Soil is an emotive material, packed with symbolism: that much is obvious. And in Dineo Seshee Bopape’s single-installation exhibition, there is a lot of it. Two interconnecting galleries filled with the stuff, a central gully of compacted soil running the length with small earth-cut steps flanking either side. On these rest more soil, moulded into small sculptural forms (mostly cubes and crosses). Along the path, one must navigate several geometric raised islands, all with further cookie-cutter mud shapes, together with a few candles and a dozen or more wooden bowls. A domed mud-roofed wooden structure stands at the furthest end of the space.
The South African artist first introduced this now-signature material to her work at the Marrakech Biennale in 2015. There she paid homage to Azania, an apartheid-era liberation song that includes the lyrics “From Cape Town to Cairo, Morocco to Madagascar… Azania, our land, we will get it via bazookas”. For that work the artist included soil samples from the quartet of places named in the song, the four peripheries of Africa. The dirt in Kiev is Ukrainian. It might be easy therefore to think of the current land conflict in the east of the country, of questions of ownership and identity (in Donbass and Crimea, where Russian is the most common first language, a bloody covert war is being fought between Ukraine and its aggressive neighbour). I’ve seen a similar work by Seshee Bopape before, at another biennial, this time in 2016, in São Paulo: there my mind turned to questions of colonialism, and the land rights of the Amerindian people. Seeing her sculptures in these different geographical contexts – and seeing how they easily slide into speaking of different political conflicts – could lessen their impact. This commission by the Pinchuk Art Centre is a result of the artist winning the 2017 edition of the Future Generation Art Prize, juried by a retinue of air miles-collecting super-curators. Could Seshee Bopape just be the perfect artist to provide requisite ‘glocal’ signifiers, her sculpture able to adapt chameleonically to whatever domestic issue is most pressing?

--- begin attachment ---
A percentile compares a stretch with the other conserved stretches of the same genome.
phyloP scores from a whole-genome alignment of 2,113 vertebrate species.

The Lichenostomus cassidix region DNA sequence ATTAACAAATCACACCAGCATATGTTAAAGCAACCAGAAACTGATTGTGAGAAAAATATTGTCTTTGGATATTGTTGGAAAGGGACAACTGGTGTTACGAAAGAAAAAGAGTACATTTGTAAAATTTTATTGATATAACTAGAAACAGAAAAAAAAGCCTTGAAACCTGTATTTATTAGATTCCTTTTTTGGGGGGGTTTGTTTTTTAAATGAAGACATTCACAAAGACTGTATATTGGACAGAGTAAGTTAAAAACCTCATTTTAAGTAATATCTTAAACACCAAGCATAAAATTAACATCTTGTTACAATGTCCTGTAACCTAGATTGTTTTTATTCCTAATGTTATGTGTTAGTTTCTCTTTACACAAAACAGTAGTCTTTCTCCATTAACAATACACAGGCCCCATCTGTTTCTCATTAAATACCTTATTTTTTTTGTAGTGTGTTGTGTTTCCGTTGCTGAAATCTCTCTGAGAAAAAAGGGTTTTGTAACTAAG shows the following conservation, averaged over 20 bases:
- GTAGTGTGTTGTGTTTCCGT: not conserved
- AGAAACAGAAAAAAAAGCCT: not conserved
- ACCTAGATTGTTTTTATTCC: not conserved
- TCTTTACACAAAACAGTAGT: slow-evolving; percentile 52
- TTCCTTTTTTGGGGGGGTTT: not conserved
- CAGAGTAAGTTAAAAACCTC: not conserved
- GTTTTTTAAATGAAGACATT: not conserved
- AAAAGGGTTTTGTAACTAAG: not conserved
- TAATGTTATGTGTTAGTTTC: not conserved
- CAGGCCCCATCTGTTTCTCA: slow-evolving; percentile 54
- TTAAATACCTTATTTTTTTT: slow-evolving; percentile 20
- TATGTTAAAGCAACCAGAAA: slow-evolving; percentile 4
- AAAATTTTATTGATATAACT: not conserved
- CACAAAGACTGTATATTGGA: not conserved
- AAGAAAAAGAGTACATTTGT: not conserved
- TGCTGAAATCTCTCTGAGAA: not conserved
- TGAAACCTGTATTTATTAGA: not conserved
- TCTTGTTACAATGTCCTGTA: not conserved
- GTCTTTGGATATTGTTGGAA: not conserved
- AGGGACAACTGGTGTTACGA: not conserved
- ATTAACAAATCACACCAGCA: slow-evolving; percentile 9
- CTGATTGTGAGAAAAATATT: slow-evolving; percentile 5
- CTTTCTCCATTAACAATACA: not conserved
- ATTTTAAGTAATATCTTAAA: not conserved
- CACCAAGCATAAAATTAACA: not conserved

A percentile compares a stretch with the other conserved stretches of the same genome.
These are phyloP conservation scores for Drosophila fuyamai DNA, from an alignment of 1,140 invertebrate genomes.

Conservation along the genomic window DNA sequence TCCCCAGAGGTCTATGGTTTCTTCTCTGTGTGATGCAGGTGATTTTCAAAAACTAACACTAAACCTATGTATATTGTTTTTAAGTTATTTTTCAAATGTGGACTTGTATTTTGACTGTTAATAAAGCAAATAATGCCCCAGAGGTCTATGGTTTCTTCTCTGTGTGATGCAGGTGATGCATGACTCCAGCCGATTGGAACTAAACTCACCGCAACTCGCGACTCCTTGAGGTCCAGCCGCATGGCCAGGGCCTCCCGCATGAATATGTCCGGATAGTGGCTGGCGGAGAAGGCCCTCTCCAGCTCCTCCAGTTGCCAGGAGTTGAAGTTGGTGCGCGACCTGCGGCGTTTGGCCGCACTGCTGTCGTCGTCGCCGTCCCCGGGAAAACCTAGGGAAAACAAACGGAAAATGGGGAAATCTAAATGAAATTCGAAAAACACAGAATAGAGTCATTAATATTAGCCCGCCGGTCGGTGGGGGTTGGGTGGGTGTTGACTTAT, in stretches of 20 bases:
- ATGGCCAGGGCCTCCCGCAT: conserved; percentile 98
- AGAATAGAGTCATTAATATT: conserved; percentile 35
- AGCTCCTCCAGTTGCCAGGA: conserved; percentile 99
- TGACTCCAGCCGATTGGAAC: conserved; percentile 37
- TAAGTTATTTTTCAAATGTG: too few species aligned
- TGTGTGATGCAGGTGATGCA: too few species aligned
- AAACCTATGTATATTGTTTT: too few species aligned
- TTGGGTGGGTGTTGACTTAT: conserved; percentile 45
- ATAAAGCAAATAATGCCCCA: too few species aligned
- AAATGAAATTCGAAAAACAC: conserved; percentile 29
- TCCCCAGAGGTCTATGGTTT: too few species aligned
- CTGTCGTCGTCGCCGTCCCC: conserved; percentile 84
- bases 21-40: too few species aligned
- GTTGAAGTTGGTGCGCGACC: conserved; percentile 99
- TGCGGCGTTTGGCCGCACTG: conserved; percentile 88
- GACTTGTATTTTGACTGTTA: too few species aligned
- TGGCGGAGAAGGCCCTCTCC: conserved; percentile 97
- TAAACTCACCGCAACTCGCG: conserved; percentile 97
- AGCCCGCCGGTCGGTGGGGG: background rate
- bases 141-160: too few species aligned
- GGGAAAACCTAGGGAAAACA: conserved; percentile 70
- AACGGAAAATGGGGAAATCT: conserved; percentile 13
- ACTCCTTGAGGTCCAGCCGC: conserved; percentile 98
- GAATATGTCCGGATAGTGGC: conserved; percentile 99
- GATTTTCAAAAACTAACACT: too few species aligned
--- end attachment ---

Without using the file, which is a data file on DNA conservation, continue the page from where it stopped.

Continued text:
Yet the overall effect of walking through this work – and very seductive it is too – is that of interrupting a ceremony or ritual to a god or gods unknown. From the earth, shoots sprout. There is something deeper, perhaps more mystical about this setup; less earthbound, ironically, than the geopolitical reading (spurred on by those song lyrics) that I’ve taken from the artist’s previous work. Instead, this untitled installation leads one beyond political squabbles to notions of Mother Earth, of birth and death, and of our eventual return to the ground. If this makes the work seem unappealingly hippyish, it should not. As the environmentalist George Monbiot points out, ‘Soil is an almost magical substance, a living system that transforms the materials it encounters, making them available to plants’. A teaspoon of earth apparently contains more microorganisms than there are human beings, and all of them essential to our continued existence: the artist is using a material that is at the forefront of green struggle. This then is still a deeply political work: just one in which the politics goes beyond the human.
Dineo Seshee Bopape at Pinchuk Art Centre, Kiev, 24 February – 13 May 2018
From the Summer 2018 issue of ArtReview